Intelligent Hardware – The Next Moat?

In an era where software has dominated the technological landscape, hardware has been quietly evolving, preparing for its moment in the spotlight.

Over the past few decades, software has emerged as the ubiquitous solution, unifying the latest technologies and transforming the global business landscape. Meanwhile, hardware has taken a backseat, receiving only 20% of venture capital funding since 2016.

Looking ahead, we see a new narrative unfolding, with ‘smarter’ hardware expected to generate 60% of the revenue in the technology sector over the next five years. As industries integrate increasingly intelligent hardware, will hardware become the new competitive edge for companies, as software did in the early 2000s? Are we at a similar inflection point? What implications will this have for Industry 4.0, mobility, supply chains, healthcare, and other sectors?

Three key trends suggest that the future will not only be dominated by software solutions, but perhaps also by affordable, smarter and AI-driven hardware.

1.     3D Printing Introduces Cost-Efficient Agility in Hardware

Gone are the days when manufacturing hardware meant building monstrous factories and prohibitive minimum orders. 3D manufacturing has completely disrupted this space.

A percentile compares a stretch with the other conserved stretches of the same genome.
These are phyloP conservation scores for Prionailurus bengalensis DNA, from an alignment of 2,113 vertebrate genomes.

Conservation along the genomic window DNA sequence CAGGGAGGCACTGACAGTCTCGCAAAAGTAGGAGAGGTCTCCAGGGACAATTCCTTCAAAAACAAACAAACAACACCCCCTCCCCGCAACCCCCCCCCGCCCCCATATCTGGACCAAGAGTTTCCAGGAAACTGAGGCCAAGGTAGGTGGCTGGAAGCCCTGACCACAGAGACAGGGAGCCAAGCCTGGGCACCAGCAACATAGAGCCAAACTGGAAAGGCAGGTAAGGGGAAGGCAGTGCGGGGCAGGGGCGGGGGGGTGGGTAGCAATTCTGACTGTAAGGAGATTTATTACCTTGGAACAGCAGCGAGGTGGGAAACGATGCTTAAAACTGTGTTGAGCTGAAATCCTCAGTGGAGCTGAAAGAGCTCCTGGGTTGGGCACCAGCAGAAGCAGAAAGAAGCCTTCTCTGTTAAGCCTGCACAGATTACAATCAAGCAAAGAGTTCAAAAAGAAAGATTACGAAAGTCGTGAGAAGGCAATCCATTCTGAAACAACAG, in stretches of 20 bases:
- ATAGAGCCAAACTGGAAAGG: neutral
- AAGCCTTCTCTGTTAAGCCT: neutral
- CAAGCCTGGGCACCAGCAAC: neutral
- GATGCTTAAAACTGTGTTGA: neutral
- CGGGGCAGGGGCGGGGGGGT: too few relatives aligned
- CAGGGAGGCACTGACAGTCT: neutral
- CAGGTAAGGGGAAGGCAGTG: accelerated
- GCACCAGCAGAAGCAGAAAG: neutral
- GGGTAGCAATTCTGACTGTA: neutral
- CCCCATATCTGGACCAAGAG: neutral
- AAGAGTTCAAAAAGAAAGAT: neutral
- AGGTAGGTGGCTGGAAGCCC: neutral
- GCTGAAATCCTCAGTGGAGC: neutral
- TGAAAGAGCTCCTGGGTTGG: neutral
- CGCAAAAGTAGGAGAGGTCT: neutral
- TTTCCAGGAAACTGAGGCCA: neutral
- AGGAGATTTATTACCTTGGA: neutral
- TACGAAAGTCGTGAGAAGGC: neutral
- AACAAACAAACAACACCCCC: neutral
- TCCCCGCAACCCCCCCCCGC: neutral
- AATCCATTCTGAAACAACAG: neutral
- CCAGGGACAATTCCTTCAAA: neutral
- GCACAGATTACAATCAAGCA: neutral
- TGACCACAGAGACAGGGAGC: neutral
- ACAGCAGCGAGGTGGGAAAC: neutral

Today, hardware is smaller, cheaper to build, more flexible, and easier to manage. The margins in hardware are expanding, leveraging reduced manufacturing costs and on-demand production capabilities. Using additive manufacturing, or 3D printing, the cost of producing hardware, updating new versions of the hardware, if needed, are massively reduced. Has 3D printing democratized access to hardware innovation and production in the same way the cloud did for software twenty years ago?

Hardware innovations are also better protected as hardware patents provide a significant competitive moat due to (i) clear eligibility and (ii) the detailed, tangible nature of the innovations they protect. This contrasts sharply with software patents, which face considerable challenges in patent eligibility, given software's algorithmic nature and the rapid pace of software development.

The widespread presence and interconnectedness of mobile networks, sensors, and the cloud are blurring the lines between software and hardware. Now, updates can be wirelessly transmitted, enhancing the user experience and justifying subscription models, as hardware evolves into a continuously improving system rather than a static product.

This evolution is giving rise to the adoption of Hardware-as-a-Service (HaaS) business models, with the market expected to grow from $93.65 billion in 2024 to $330.82 billion by 2029, at a CAGR of 28.71%. The HaaS model offers providers a steady stream of recurring income, improved customer retention, and opportunities for upselling and cross-selling. It also allows providers to retain control over their assets, facilitating efficient management of hardware resale and recycling.

2.     Cloud Integration Brings Hardware and Software Closer